In this new infrared portrait of a nearby star-forming region, fierce winds and harsh ultraviolet light from massive stars have shredded a dusty cocoon, exposing baby stars, each at the tip of one of the cocoon's remnants. Arrow points to one such star.
The infrared sensitivity of NASA's Spitzer Space Telescope enabled it to peer through the dust, which lies in the Carina nebula 10,000 light-years from Earth. The most massive stars in the nebula lie above the frame of the image. By disrupting the stellar nursery, these massive bullies prevent the newborns from packing on more material. NASA released the false-color image last week at a meeting of the American Astronomical Society in Minneapolis.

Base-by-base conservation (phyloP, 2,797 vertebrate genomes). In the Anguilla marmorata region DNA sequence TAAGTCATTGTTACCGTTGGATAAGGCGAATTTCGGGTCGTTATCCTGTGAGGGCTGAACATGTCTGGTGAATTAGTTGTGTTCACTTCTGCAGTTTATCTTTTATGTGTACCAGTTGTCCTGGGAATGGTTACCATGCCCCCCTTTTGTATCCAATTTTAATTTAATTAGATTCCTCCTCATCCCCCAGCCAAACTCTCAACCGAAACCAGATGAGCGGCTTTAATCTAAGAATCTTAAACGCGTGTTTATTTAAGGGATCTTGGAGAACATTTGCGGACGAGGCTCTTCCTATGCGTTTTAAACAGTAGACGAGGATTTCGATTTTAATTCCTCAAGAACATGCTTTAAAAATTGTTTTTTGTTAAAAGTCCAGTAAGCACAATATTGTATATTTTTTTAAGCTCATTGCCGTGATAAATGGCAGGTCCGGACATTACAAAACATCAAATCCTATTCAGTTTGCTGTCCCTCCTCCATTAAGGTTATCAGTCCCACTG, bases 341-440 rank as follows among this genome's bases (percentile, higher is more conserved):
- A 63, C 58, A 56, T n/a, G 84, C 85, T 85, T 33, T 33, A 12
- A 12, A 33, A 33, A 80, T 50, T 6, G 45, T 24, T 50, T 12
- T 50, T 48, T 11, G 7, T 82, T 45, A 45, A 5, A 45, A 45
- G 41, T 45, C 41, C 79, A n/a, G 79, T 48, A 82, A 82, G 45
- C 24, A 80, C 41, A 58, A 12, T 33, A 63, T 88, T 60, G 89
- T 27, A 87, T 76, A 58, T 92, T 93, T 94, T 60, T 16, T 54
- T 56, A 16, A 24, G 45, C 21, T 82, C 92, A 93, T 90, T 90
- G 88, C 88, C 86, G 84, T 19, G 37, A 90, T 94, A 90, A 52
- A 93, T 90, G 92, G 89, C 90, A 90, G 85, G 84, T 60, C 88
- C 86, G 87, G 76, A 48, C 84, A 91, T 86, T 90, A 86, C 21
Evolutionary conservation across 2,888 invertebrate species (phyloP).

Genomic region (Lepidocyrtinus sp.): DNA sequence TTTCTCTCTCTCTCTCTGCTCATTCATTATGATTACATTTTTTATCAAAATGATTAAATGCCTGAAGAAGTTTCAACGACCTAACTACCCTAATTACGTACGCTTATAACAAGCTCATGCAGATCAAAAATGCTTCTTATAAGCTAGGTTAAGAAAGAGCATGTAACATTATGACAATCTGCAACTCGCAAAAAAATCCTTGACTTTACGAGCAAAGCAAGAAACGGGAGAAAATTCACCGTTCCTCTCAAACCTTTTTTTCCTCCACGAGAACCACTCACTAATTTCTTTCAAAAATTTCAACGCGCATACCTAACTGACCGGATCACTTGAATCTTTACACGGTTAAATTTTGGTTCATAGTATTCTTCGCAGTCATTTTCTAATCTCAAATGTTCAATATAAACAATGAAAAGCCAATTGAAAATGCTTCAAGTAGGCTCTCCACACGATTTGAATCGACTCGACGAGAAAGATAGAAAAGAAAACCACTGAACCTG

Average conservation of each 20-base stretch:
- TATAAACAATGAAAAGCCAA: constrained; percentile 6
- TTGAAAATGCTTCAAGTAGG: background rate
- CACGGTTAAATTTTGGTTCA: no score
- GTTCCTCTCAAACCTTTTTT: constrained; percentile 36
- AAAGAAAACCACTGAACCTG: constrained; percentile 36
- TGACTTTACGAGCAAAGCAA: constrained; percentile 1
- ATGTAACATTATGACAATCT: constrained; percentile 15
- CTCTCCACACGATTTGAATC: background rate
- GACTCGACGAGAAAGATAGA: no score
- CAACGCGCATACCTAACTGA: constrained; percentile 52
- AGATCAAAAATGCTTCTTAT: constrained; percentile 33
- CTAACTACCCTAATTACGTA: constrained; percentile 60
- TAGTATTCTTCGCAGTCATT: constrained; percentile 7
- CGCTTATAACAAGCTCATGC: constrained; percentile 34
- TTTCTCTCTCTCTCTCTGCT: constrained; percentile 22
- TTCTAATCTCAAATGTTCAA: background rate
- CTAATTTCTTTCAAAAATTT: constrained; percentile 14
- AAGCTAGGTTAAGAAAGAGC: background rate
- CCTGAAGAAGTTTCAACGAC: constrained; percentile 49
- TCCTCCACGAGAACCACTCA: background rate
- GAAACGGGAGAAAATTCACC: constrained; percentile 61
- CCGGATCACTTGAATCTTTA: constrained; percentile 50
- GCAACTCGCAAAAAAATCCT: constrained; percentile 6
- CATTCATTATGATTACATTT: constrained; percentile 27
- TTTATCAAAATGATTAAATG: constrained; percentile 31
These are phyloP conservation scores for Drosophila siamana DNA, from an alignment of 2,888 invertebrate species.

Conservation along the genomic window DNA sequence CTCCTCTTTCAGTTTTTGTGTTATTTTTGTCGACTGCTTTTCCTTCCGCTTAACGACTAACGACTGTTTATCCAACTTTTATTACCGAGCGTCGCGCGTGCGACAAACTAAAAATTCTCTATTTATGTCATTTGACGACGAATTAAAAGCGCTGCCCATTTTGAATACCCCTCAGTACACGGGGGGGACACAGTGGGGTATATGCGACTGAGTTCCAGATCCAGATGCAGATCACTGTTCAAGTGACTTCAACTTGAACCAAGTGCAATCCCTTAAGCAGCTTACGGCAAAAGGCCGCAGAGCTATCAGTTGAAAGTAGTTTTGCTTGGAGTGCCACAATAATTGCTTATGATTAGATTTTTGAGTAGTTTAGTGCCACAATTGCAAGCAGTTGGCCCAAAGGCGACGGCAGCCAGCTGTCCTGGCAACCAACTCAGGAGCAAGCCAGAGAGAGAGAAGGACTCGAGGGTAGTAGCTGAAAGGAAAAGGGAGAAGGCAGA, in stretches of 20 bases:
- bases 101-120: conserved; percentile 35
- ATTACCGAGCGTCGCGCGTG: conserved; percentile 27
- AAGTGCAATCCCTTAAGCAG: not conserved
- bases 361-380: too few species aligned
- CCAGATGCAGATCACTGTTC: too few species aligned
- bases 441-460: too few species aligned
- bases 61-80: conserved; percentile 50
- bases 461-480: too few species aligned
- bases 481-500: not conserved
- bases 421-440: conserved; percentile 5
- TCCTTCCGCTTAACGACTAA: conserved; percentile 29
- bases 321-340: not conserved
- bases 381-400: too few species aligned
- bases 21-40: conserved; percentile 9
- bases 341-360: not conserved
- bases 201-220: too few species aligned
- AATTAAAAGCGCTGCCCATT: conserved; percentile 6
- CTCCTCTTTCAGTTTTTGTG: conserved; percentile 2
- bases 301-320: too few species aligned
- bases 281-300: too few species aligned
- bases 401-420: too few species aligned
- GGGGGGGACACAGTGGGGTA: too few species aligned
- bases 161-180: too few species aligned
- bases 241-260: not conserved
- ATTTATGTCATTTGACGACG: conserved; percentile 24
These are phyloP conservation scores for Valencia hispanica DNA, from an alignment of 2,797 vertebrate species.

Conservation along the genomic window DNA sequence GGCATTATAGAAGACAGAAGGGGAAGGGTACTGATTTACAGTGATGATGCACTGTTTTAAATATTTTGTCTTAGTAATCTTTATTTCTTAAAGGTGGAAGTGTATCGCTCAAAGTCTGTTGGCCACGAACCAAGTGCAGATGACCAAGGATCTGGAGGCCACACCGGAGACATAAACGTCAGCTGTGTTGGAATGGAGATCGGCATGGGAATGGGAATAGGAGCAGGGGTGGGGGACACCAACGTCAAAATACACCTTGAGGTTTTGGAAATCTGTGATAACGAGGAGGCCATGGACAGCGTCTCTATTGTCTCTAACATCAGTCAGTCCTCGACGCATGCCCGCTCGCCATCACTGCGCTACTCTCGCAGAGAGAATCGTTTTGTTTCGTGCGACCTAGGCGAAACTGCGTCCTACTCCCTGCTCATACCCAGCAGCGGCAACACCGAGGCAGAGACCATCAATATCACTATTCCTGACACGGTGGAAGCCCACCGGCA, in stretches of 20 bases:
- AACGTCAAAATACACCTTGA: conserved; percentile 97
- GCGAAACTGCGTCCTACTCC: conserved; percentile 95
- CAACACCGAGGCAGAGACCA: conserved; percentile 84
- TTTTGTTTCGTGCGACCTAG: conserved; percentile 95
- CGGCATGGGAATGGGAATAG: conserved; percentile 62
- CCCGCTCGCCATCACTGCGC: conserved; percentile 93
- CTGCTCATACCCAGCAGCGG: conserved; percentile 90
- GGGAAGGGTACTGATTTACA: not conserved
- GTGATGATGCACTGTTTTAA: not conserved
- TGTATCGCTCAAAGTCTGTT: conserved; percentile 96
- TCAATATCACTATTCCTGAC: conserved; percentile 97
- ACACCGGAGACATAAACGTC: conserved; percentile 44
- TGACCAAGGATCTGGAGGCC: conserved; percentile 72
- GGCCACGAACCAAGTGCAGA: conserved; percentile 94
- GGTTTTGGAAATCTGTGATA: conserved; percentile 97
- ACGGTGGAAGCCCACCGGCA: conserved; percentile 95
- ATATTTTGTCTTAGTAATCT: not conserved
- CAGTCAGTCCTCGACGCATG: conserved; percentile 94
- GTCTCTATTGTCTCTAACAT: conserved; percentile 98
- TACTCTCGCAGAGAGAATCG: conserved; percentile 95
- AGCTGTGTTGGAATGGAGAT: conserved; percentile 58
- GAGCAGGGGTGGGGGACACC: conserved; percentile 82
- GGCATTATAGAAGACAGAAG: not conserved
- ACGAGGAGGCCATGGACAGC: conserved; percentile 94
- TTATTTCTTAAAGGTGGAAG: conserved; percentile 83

For additional images and information of the Carina nebula's star-forming region from NASA's Spitzer Space Telescope, go to [Go to].